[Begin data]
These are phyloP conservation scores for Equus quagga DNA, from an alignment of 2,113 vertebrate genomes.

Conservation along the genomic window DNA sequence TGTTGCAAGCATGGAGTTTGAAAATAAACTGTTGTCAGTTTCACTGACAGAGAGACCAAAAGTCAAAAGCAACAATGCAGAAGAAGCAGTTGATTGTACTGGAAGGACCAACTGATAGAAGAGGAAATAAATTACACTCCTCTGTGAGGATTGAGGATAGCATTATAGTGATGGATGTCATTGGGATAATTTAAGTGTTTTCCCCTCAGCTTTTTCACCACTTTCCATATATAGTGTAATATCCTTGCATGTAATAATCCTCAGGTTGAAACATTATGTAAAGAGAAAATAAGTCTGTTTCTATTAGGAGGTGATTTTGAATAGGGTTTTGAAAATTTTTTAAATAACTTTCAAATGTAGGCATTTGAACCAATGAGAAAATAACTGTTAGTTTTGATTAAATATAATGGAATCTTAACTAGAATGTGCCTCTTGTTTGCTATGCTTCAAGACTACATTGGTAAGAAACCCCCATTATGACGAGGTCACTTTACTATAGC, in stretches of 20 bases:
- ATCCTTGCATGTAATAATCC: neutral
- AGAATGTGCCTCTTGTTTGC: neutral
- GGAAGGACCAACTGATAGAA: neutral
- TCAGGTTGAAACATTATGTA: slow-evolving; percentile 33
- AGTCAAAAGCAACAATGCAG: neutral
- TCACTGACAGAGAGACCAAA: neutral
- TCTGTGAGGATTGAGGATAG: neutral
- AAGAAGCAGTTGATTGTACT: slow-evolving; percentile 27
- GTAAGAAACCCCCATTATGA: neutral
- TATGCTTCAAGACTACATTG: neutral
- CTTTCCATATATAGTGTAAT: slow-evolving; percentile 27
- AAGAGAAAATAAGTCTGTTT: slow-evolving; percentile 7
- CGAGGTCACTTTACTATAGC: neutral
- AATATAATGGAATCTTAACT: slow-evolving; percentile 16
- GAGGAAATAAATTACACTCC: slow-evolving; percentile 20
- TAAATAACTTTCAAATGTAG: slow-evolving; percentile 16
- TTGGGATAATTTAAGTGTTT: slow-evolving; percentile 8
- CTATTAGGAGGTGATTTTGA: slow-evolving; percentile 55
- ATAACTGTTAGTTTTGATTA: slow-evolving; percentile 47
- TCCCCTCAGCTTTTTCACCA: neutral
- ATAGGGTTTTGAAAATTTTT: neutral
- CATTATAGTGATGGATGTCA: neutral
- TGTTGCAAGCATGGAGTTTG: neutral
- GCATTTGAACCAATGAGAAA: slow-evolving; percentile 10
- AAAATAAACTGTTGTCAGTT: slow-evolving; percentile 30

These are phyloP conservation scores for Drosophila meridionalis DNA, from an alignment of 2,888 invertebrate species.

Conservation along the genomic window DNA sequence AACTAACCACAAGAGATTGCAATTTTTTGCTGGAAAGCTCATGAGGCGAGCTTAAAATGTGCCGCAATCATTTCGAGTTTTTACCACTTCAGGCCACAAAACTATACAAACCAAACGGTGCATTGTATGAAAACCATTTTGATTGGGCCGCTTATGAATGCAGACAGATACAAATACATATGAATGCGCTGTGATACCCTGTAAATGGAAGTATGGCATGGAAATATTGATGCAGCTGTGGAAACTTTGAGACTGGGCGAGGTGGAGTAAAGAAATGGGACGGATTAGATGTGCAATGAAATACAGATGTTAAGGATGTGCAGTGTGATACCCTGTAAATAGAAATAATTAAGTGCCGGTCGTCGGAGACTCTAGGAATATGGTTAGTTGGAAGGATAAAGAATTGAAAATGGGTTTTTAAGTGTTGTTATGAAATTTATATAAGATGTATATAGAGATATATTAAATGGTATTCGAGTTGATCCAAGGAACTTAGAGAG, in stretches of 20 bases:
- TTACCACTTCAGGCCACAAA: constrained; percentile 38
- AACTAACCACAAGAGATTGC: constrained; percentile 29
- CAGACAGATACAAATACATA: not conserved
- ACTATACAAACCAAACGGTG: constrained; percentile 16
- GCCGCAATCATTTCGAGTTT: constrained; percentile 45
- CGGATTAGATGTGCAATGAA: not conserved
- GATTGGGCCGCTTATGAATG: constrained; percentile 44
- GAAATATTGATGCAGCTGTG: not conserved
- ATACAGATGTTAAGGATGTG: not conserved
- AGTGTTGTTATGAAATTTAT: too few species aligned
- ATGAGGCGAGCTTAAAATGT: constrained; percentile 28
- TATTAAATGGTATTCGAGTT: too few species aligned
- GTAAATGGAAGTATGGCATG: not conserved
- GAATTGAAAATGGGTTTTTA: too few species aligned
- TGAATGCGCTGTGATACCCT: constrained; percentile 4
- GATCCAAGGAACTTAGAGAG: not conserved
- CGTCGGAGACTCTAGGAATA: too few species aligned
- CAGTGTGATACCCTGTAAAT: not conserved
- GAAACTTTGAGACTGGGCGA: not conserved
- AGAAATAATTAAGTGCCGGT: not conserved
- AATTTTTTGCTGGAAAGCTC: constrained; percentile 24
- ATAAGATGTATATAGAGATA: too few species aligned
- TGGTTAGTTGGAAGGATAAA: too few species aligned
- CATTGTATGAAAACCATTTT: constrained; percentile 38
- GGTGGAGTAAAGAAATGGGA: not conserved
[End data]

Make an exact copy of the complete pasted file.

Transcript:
These are phyloP conservation scores for Equus quagga DNA, from an alignment of 2,113 vertebrate genomes.

Conservation along the genomic window DNA sequence TGTTGCAAGCATGGAGTTTGAAAATAAACTGTTGTCAGTTTCACTGACAGAGAGACCAAAAGTCAAAAGCAACAATGCAGAAGAAGCAGTTGATTGTACTGGAAGGACCAACTGATAGAAGAGGAAATAAATTACACTCCTCTGTGAGGATTGAGGATAGCATTATAGTGATGGATGTCATTGGGATAATTTAAGTGTTTTCCCCTCAGCTTTTTCACCACTTTCCATATATAGTGTAATATCCTTGCATGTAATAATCCTCAGGTTGAAACATTATGTAAAGAGAAAATAAGTCTGTTTCTATTAGGAGGTGATTTTGAATAGGGTTTTGAAAATTTTTTAAATAACTTTCAAATGTAGGCATTTGAACCAATGAGAAAATAACTGTTAGTTTTGATTAAATATAATGGAATCTTAACTAGAATGTGCCTCTTGTTTGCTATGCTTCAAGACTACATTGGTAAGAAACCCCCATTATGACGAGGTCACTTTACTATAGC, in stretches of 20 bases:
- ATCCTTGCATGTAATAATCC: neutral
- AGAATGTGCCTCTTGTTTGC: neutral
- GGAAGGACCAACTGATAGAA: neutral
- TCAGGTTGAAACATTATGTA: slow-evolving; percentile 33
- AGTCAAAAGCAACAATGCAG: neutral
- TCACTGACAGAGAGACCAAA: neutral
- TCTGTGAGGATTGAGGATAG: neutral
- AAGAAGCAGTTGATTGTACT: slow-evolving; percentile 27
- GTAAGAAACCCCCATTATGA: neutral
- TATGCTTCAAGACTACATTG: neutral
- CTTTCCATATATAGTGTAAT: slow-evolving; percentile 27
- AAGAGAAAATAAGTCTGTTT: slow-evolving; percentile 7
- CGAGGTCACTTTACTATAGC: neutral
- AATATAATGGAATCTTAACT: slow-evolving; percentile 16
- GAGGAAATAAATTACACTCC: slow-evolving; percentile 20
- TAAATAACTTTCAAATGTAG: slow-evolving; percentile 16
- TTGGGATAATTTAAGTGTTT: slow-evolving; percentile 8
- CTATTAGGAGGTGATTTTGA: slow-evolving; percentile 55
- ATAACTGTTAGTTTTGATTA: slow-evolving; percentile 47
- TCCCCTCAGCTTTTTCACCA: neutral
- ATAGGGTTTTGAAAATTTTT: neutral
- CATTATAGTGATGGATGTCA: neutral
- TGTTGCAAGCATGGAGTTTG: neutral
- GCATTTGAACCAATGAGAAA: slow-evolving; percentile 10
- AAAATAAACTGTTGTCAGTT: slow-evolving; percentile 30

These are phyloP conservation scores for Drosophila meridionalis DNA, from an alignment of 2,888 invertebrate species.

Conservation along the genomic window DNA sequence AACTAACCACAAGAGATTGCAATTTTTTGCTGGAAAGCTCATGAGGCGAGCTTAAAATGTGCCGCAATCATTTCGAGTTTTTACCACTTCAGGCCACAAAACTATACAAACCAAACGGTGCATTGTATGAAAACCATTTTGATTGGGCCGCTTATGAATGCAGACAGATACAAATACATATGAATGCGCTGTGATACCCTGTAAATGGAAGTATGGCATGGAAATATTGATGCAGCTGTGGAAACTTTGAGACTGGGCGAGGTGGAGTAAAGAAATGGGACGGATTAGATGTGCAATGAAATACAGATGTTAAGGATGTGCAGTGTGATACCCTGTAAATAGAAATAATTAAGTGCCGGTCGTCGGAGACTCTAGGAATATGGTTAGTTGGAAGGATAAAGAATTGAAAATGGGTTTTTAAGTGTTGTTATGAAATTTATATAAGATGTATATAGAGATATATTAAATGGTATTCGAGTTGATCCAAGGAACTTAGAGAG, in stretches of 20 bases:
- TTACCACTTCAGGCCACAAA: constrained; percentile 38
- AACTAACCACAAGAGATTGC: constrained; percentile 29
- CAGACAGATACAAATACATA: not conserved
- ACTATACAAACCAAACGGTG: constrained; percentile 16
- GCCGCAATCATTTCGAGTTT: constrained; percentile 45
- CGGATTAGATGTGCAATGAA: not conserved
- GATTGGGCCGCTTATGAATG: constrained; percentile 44
- GAAATATTGATGCAGCTGTG: not conserved
- ATACAGATGTTAAGGATGTG: not conserved
- AGTGTTGTTATGAAATTTAT: too few species aligned
- ATGAGGCGAGCTTAAAATGT: constrained; percentile 28
- TATTAAATGGTATTCGAGTT: too few species aligned
- GTAAATGGAAGTATGGCATG: not conserved
- GAATTGAAAATGGGTTTTTA: too few species aligned
- TGAATGCGCTGTGATACCCT: constrained; percentile 4
- GATCCAAGGAACTTAGAGAG: not conserved
- CGTCGGAGACTCTAGGAATA: too few species aligned
- CAGTGTGATACCCTGTAAAT: not conserved
- GAAACTTTGAGACTGGGCGA: not conserved
- AGAAATAATTAAGTGCCGGT: not conserved
- AATTTTTTGCTGGAAAGCTC: constrained; percentile 24
- ATAAGATGTATATAGAGATA: too few species aligned
- TGGTTAGTTGGAAGGATAAA: too few species aligned
- CATTGTATGAAAACCATTTT: constrained; percentile 38
- GGTGGAGTAAAGAAATGGGA: not conserved